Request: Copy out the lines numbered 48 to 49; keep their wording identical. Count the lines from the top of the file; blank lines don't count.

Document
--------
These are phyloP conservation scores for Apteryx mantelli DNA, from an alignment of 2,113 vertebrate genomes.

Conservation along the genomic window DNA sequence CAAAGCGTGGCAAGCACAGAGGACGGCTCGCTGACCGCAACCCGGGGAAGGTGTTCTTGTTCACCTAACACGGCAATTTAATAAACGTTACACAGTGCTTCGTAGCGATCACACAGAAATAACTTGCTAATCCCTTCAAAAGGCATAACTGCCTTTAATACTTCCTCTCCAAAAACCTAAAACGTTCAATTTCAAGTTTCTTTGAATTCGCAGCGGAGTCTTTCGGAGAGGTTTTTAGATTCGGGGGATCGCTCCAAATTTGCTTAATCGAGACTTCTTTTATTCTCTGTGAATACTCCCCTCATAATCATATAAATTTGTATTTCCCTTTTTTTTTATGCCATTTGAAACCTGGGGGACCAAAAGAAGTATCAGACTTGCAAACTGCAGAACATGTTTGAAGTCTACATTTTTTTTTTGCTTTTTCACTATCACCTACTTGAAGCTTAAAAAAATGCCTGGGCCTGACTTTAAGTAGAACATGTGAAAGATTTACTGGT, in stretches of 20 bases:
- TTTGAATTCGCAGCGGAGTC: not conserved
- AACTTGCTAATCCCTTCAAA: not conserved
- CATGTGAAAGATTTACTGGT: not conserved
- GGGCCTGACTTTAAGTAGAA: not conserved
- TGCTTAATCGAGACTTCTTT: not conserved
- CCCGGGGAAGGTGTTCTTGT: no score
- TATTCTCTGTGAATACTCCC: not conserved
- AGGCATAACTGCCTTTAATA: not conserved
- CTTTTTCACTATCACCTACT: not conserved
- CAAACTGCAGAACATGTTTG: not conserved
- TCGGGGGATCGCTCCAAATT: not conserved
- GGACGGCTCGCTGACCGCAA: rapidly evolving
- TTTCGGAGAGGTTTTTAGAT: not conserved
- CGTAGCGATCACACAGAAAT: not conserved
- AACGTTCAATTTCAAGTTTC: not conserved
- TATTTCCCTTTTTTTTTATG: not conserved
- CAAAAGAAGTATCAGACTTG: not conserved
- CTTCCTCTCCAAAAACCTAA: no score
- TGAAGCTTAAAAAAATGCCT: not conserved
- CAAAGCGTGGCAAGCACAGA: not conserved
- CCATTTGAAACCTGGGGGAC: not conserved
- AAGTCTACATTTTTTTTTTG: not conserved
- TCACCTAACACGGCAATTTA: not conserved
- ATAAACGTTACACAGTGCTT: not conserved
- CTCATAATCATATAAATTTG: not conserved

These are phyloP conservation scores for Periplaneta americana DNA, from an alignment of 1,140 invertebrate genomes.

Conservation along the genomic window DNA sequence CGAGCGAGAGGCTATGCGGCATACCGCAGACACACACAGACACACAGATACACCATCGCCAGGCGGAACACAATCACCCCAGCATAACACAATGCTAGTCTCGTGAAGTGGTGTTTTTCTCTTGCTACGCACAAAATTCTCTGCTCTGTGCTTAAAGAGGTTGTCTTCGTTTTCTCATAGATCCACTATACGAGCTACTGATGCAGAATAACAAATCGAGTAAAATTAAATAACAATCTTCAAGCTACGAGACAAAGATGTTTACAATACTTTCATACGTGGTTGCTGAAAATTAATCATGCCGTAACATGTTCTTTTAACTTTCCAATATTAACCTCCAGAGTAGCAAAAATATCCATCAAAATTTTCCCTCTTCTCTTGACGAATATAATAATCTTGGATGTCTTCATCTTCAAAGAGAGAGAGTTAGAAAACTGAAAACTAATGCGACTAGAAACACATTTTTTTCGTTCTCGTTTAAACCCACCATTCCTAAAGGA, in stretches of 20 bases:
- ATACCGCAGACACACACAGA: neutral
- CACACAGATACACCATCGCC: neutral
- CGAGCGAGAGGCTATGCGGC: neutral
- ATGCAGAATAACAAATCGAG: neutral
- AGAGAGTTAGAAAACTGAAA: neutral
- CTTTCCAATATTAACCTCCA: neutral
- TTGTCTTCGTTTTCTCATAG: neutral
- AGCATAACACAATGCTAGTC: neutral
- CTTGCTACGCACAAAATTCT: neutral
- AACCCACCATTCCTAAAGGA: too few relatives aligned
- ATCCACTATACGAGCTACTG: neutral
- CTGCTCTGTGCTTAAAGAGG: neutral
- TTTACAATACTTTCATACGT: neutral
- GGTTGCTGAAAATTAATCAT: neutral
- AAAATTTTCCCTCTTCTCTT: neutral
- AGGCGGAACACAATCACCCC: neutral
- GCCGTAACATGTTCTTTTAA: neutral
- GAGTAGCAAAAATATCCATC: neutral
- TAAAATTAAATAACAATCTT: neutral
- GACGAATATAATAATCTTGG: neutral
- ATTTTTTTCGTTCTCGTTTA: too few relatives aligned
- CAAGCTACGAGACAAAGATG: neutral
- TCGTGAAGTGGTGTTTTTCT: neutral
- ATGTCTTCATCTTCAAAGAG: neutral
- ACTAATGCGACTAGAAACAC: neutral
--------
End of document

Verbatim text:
- TAAAATTAAATAACAATCTT: neutral
- GACGAATATAATAATCTTGG: neutral